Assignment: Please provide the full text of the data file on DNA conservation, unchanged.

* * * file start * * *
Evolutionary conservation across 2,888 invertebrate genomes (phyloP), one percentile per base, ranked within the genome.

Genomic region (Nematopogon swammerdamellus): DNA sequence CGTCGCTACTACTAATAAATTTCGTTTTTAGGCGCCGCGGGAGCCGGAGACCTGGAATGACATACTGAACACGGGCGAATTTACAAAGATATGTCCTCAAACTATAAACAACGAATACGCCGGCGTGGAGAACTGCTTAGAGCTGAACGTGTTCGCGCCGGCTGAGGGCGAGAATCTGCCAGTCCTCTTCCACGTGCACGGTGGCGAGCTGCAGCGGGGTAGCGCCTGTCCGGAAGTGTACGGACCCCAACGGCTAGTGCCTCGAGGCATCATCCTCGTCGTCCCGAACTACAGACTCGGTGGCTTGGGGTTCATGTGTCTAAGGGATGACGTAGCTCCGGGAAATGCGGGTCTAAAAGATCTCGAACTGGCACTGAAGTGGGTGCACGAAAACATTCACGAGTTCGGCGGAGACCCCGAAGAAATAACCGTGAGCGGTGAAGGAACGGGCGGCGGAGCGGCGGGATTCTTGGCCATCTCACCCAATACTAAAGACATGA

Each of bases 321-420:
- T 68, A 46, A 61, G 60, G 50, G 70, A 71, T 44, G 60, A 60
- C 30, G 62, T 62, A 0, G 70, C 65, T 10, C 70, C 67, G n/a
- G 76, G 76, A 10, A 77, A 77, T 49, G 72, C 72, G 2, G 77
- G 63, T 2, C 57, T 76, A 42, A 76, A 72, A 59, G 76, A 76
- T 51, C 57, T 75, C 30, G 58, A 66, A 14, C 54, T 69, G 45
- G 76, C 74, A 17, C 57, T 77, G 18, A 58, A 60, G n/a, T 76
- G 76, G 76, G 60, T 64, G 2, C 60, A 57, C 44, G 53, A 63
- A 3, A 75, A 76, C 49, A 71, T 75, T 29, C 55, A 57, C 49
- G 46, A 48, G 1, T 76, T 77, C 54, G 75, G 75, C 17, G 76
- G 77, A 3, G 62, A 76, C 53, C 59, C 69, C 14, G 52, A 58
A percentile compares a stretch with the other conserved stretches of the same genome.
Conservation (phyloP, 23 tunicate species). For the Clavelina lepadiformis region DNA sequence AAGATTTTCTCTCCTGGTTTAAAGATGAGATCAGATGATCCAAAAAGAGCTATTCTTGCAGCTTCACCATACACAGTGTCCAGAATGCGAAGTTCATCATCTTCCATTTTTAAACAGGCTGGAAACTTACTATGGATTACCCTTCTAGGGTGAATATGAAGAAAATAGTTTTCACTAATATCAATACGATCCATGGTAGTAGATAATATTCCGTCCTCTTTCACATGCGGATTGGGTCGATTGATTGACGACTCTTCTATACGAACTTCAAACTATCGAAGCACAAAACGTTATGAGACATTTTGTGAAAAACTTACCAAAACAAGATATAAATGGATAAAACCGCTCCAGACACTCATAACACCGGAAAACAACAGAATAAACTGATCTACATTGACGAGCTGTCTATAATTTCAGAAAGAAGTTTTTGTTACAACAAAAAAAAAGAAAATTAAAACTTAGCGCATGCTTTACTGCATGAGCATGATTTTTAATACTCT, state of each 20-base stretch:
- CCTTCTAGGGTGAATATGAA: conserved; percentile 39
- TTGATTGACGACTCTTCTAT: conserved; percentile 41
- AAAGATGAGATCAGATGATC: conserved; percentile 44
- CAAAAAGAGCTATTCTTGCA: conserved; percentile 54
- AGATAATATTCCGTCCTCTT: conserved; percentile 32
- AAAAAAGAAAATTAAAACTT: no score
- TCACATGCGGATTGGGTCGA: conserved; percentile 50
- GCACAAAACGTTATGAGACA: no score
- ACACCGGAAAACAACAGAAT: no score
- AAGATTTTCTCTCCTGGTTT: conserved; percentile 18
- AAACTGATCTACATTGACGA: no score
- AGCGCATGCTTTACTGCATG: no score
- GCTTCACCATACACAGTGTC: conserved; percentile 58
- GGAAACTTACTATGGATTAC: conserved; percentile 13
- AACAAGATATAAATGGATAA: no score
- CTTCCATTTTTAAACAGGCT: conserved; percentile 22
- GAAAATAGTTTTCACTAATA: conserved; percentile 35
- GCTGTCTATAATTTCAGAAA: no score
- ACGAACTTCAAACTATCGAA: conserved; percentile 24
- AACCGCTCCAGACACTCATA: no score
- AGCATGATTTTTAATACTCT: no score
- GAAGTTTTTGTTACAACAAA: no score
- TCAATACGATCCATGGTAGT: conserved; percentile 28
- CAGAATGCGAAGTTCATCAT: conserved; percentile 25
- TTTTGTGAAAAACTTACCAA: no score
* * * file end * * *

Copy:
Evolutionary conservation across 2,888 invertebrate genomes (phyloP), one percentile per base, ranked within the genome.

Genomic region (Nematopogon swammerdamellus): DNA sequence CGTCGCTACTACTAATAAATTTCGTTTTTAGGCGCCGCGGGAGCCGGAGACCTGGAATGACATACTGAACACGGGCGAATTTACAAAGATATGTCCTCAAACTATAAACAACGAATACGCCGGCGTGGAGAACTGCTTAGAGCTGAACGTGTTCGCGCCGGCTGAGGGCGAGAATCTGCCAGTCCTCTTCCACGTGCACGGTGGCGAGCTGCAGCGGGGTAGCGCCTGTCCGGAAGTGTACGGACCCCAACGGCTAGTGCCTCGAGGCATCATCCTCGTCGTCCCGAACTACAGACTCGGTGGCTTGGGGTTCATGTGTCTAAGGGATGACGTAGCTCCGGGAAATGCGGGTCTAAAAGATCTCGAACTGGCACTGAAGTGGGTGCACGAAAACATTCACGAGTTCGGCGGAGACCCCGAAGAAATAACCGTGAGCGGTGAAGGAACGGGCGGCGGAGCGGCGGGATTCTTGGCCATCTCACCCAATACTAAAGACATGA

Each of bases 321-420:
- T 68, A 46, A 61, G 60, G 50, G 70, A 71, T 44, G 60, A 60
- C 30, G 62, T 62, A 0, G 70, C 65, T 10, C 70, C 67, G n/a
- G 76, G 76, A 10, A 77, A 77, T 49, G 72, C 72, G 2, G 77
- G 63, T 2, C 57, T 76, A 42, A 76, A 72, A 59, G 76, A 76
- T 51, C 57, T 75, C 30, G 58, A 66, A 14, C 54, T 69, G 45
- G 76, C 74, A 17, C 57, T 77, G 18, A 58, A 60, G n/a, T 76
- G 76, G 76, G 60, T 64, G 2, C 60, A 57, C 44, G 53, A 63
- A 3, A 75, A 76, C 49, A 71, T 75, T 29, C 55, A 57, C 49
- G 46, A 48, G 1, T 76, T 77, C 54, G 75, G 75, C 17, G 76
- G 77, A 3, G 62, A 76, C 53, C 59, C 69, C 14, G 52, A 58
A percentile compares a stretch with the other conserved stretches of the same genome.
Conservation (phyloP, 23 tunicate species). For the Clavelina lepadiformis region DNA sequence AAGATTTTCTCTCCTGGTTTAAAGATGAGATCAGATGATCCAAAAAGAGCTATTCTTGCAGCTTCACCATACACAGTGTCCAGAATGCGAAGTTCATCATCTTCCATTTTTAAACAGGCTGGAAACTTACTATGGATTACCCTTCTAGGGTGAATATGAAGAAAATAGTTTTCACTAATATCAATACGATCCATGGTAGTAGATAATATTCCGTCCTCTTTCACATGCGGATTGGGTCGATTGATTGACGACTCTTCTATACGAACTTCAAACTATCGAAGCACAAAACGTTATGAGACATTTTGTGAAAAACTTACCAAAACAAGATATAAATGGATAAAACCGCTCCAGACACTCATAACACCGGAAAACAACAGAATAAACTGATCTACATTGACGAGCTGTCTATAATTTCAGAAAGAAGTTTTTGTTACAACAAAAAAAAAGAAAATTAAAACTTAGCGCATGCTTTACTGCATGAGCATGATTTTTAATACTCT, state of each 20-base stretch:
- CCTTCTAGGGTGAATATGAA: conserved; percentile 39
- TTGATTGACGACTCTTCTAT: conserved; percentile 41
- AAAGATGAGATCAGATGATC: conserved; percentile 44
- CAAAAAGAGCTATTCTTGCA: conserved; percentile 54
- AGATAATATTCCGTCCTCTT: conserved; percentile 32
- AAAAAAGAAAATTAAAACTT: no score
- TCACATGCGGATTGGGTCGA: conserved; percentile 50
- GCACAAAACGTTATGAGACA: no score
- ACACCGGAAAACAACAGAAT: no score
- AAGATTTTCTCTCCTGGTTT: conserved; percentile 18
- AAACTGATCTACATTGACGA: no score
- AGCGCATGCTTTACTGCATG: no score
- GCTTCACCATACACAGTGTC: conserved; percentile 58
- GGAAACTTACTATGGATTAC: conserved; percentile 13
- AACAAGATATAAATGGATAA: no score
- CTTCCATTTTTAAACAGGCT: conserved; percentile 22
- GAAAATAGTTTTCACTAATA: conserved; percentile 35
- GCTGTCTATAATTTCAGAAA: no score
- ACGAACTTCAAACTATCGAA: conserved; percentile 24
- AACCGCTCCAGACACTCATA: no score
- AGCATGATTTTTAATACTCT: no score
- GAAGTTTTTGTTACAACAAA: no score
- TCAATACGATCCATGGTAGT: conserved; percentile 28
- CAGAATGCGAAGTTCATCAT: conserved; percentile 25
- TTTTGTGAAAAACTTACCAA: no score